Woody Allen’s “Annie Hall”: The New Yorker’s view of Los Angeles

While a student at university in the Los Angeles area I went to the theater to see the movie “Annie Hall” (1977 Academy Award for Best Picture). There is a scene where New Yorker Alvy Singer, played by the director Woody Allen, is being driven in a car through the Los Angeles suburb of Beverly Hills with Christmas music playing. Singer is in Los Angeles to convince title character Annie Hall to move back with him to New York City and they are driving by houses with Christmas decorations. Halfway through this transitional scene there is a shot of a front lawn with a full-size decorative Santa Claus on a sleigh pulled by reindeer. When I saw this the first time, the scene did not stand out in my mind.

Movie poster for Annie Hall

Movie poster for Annie Hall

A few years later, after I graduated, I moved to New York and saw the film again in a theater. During the scene with the decorative Santa on the lawn, laughter broke out in the theater. Had I missed a joke? Had someone slipped and dropped their popcorn? Did someone in the audience say something that I missed? No, the sight of Santa driving a sleigh on freshly-cut green grass in the hot sun was absurdly funny to New Yorkers, who are used to snow in December. Having grown up in California, this hadn’t occurred to me.

The film explores many themes and one of them is New York versus Los Angeles, the leading cities on either coast of the United States. In some ways, the movie is a succession of one-liners, not surprising given that Woody Allen started his career as a stand-up comic. In the movie, Woody Allen, the quintessential New Yorker, pokes fun at Los Angeles. When Annie Hall asks Alvy Singer to consider moving to Los Angeles, he says “I don’t want to move to a city where the only cultural advantage is being able to make a right turn on a red light,” referring to a difference in the two city’s traffic codes.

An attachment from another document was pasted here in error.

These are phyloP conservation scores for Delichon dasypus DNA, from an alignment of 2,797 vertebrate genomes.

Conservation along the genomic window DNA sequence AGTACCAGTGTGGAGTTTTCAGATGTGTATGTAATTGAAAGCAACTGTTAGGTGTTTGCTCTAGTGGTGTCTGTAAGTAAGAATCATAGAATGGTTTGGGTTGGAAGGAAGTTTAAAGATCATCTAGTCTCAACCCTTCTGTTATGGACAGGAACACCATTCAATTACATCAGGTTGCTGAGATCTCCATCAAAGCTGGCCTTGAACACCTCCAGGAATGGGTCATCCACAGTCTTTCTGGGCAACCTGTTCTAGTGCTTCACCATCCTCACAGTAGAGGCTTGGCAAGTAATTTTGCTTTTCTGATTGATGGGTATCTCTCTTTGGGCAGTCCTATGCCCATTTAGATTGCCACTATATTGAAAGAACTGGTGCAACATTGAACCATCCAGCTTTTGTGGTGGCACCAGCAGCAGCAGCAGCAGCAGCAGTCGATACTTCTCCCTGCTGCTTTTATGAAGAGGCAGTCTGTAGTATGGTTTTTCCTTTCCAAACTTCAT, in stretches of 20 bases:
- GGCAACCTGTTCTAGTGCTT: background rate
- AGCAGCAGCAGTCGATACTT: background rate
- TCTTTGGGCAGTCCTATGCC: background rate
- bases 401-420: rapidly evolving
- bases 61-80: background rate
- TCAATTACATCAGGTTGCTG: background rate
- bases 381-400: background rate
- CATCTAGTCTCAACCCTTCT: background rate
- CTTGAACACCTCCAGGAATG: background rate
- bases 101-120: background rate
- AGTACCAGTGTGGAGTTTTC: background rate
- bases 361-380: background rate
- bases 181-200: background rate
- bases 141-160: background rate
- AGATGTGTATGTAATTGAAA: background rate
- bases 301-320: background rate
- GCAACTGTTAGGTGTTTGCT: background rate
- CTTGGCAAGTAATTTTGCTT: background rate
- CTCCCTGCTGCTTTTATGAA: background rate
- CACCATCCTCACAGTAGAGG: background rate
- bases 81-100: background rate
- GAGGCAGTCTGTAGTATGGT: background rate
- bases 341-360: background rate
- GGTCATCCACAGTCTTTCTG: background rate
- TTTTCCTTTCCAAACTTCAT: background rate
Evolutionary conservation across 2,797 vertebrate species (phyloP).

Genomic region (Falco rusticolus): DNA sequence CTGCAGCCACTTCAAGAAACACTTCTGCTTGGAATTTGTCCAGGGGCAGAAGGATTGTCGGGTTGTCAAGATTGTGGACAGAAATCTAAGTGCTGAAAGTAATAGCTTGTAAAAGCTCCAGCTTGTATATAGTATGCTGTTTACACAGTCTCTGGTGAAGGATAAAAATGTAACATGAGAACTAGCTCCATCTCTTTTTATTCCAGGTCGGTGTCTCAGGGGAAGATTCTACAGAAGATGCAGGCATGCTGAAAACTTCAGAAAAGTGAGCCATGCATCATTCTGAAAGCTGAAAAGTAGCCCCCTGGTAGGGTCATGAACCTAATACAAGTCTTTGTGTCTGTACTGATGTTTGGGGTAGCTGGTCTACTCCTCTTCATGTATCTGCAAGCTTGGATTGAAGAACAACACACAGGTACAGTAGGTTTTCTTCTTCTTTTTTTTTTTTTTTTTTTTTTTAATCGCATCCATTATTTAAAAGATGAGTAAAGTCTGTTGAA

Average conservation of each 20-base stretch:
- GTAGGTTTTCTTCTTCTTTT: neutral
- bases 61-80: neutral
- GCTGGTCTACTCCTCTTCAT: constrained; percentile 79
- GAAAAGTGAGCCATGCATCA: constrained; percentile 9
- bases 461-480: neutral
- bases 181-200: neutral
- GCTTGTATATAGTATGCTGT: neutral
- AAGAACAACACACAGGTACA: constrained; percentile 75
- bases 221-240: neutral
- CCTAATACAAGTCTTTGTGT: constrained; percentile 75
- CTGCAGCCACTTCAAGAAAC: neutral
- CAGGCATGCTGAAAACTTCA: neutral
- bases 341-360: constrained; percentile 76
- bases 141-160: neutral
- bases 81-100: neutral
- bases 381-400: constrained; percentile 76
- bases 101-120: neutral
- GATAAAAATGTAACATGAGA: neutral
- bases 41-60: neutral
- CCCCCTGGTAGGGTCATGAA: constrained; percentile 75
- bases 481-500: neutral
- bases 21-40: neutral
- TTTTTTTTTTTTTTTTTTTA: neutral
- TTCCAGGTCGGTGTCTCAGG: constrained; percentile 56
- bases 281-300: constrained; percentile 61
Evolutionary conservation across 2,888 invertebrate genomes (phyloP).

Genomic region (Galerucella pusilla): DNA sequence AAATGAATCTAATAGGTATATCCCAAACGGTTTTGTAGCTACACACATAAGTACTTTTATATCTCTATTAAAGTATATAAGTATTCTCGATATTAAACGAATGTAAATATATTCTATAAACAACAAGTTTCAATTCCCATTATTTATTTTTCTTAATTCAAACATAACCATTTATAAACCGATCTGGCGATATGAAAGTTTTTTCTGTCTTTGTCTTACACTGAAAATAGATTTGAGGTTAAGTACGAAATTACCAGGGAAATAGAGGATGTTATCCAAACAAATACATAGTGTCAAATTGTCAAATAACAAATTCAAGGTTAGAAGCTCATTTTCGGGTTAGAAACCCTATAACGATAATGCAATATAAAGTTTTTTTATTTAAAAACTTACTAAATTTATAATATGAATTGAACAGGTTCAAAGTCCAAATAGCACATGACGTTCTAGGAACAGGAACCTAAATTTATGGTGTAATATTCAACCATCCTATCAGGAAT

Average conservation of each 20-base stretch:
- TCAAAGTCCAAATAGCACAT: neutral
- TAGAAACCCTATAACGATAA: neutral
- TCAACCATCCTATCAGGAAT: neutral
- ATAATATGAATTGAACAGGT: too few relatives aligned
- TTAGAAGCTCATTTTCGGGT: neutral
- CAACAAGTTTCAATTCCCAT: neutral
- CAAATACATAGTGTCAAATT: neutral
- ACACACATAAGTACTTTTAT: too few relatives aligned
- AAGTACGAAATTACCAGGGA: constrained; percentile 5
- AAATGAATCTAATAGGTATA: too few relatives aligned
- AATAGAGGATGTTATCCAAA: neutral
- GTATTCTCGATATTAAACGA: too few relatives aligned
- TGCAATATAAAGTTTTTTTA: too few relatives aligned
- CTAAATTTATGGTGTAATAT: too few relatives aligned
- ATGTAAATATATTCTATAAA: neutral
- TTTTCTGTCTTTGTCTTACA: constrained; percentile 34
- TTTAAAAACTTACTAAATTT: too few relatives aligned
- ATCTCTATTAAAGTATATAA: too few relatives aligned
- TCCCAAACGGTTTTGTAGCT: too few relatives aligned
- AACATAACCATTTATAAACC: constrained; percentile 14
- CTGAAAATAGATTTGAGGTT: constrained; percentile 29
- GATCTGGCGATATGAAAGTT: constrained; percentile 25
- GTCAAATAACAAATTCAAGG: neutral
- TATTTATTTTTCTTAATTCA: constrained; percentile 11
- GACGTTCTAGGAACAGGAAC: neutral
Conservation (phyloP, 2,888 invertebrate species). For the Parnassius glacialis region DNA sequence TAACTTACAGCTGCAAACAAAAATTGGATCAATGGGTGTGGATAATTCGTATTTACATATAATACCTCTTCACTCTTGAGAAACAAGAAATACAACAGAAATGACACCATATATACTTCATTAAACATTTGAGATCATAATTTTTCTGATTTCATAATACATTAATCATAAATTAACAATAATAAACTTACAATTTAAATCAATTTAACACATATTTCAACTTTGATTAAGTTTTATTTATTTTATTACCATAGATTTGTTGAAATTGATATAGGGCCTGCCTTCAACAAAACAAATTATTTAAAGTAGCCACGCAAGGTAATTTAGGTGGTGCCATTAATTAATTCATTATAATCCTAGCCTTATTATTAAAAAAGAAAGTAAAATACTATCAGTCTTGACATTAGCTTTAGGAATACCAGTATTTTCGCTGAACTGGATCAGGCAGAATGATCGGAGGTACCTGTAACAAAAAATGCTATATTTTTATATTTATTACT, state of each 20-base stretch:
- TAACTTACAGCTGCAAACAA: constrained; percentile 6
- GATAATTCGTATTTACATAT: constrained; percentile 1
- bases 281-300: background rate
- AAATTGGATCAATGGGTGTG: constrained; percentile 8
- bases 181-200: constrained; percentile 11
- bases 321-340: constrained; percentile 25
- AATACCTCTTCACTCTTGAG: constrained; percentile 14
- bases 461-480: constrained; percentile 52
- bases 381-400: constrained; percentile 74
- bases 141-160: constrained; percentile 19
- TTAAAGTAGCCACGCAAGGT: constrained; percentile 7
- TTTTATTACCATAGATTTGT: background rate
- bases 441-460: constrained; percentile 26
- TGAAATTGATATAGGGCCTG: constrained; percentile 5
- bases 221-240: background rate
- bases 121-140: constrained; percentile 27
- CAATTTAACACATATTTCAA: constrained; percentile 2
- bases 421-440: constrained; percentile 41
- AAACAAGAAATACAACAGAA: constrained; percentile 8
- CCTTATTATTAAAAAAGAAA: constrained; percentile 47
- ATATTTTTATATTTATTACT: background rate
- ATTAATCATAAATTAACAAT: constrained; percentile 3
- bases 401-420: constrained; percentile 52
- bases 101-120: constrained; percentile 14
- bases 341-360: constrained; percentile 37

To a New Yorker, Los Angeles is superficial, self-indulgent and epitomized by the U.S. television industry. When Annie Hall looks around the Los Angeles landscape and says “It’s so clean out here.” Allen counters with “That’s because they don’t throw their garbage away; they turn it in to television shows.”

Read more:
Irish-American culture: Pass the Colcannon
African American culture in the USA
Navigating Chicago’s cultural stew

About the author

Jason Malinowski
Jason is back from living abroad with his family for a year, volunteering in Peru and travelling around the Mediterranean. He's originally from California and has lived most of his life in the San Francisco Bay area, Los Angeles and San Diego.
Other 6 posts by


  • Hi! Very interesting post! Here in Barcelona, Woody Allen is a very respected and loved artist. “Vicky, Cristina, Barcelona” was generally considered a big disapointment, but they say Allen is more loved in Europe than in the States, I don’t know if that’s just an “urban legend”. Anyway, I love many of his movies and his wittiness.

  • Hi Marta,
    I do know that many New Yorkers can identify with his neurotic brand of humor and many outside of New York don’t care for him. I enjoyed Vicky Cristina Barcelona but I can’t say that I’ve enjoyed all his movies. Having lived in New York, I really live his movies set in NY, like Annie Hall, Manhatttan, Hannah and her Sisters, and Crimes and Misdemeanors.
    Thanks for commenting.

  • Thanks for this Jason – great first post! I’m going to look out for this movie now.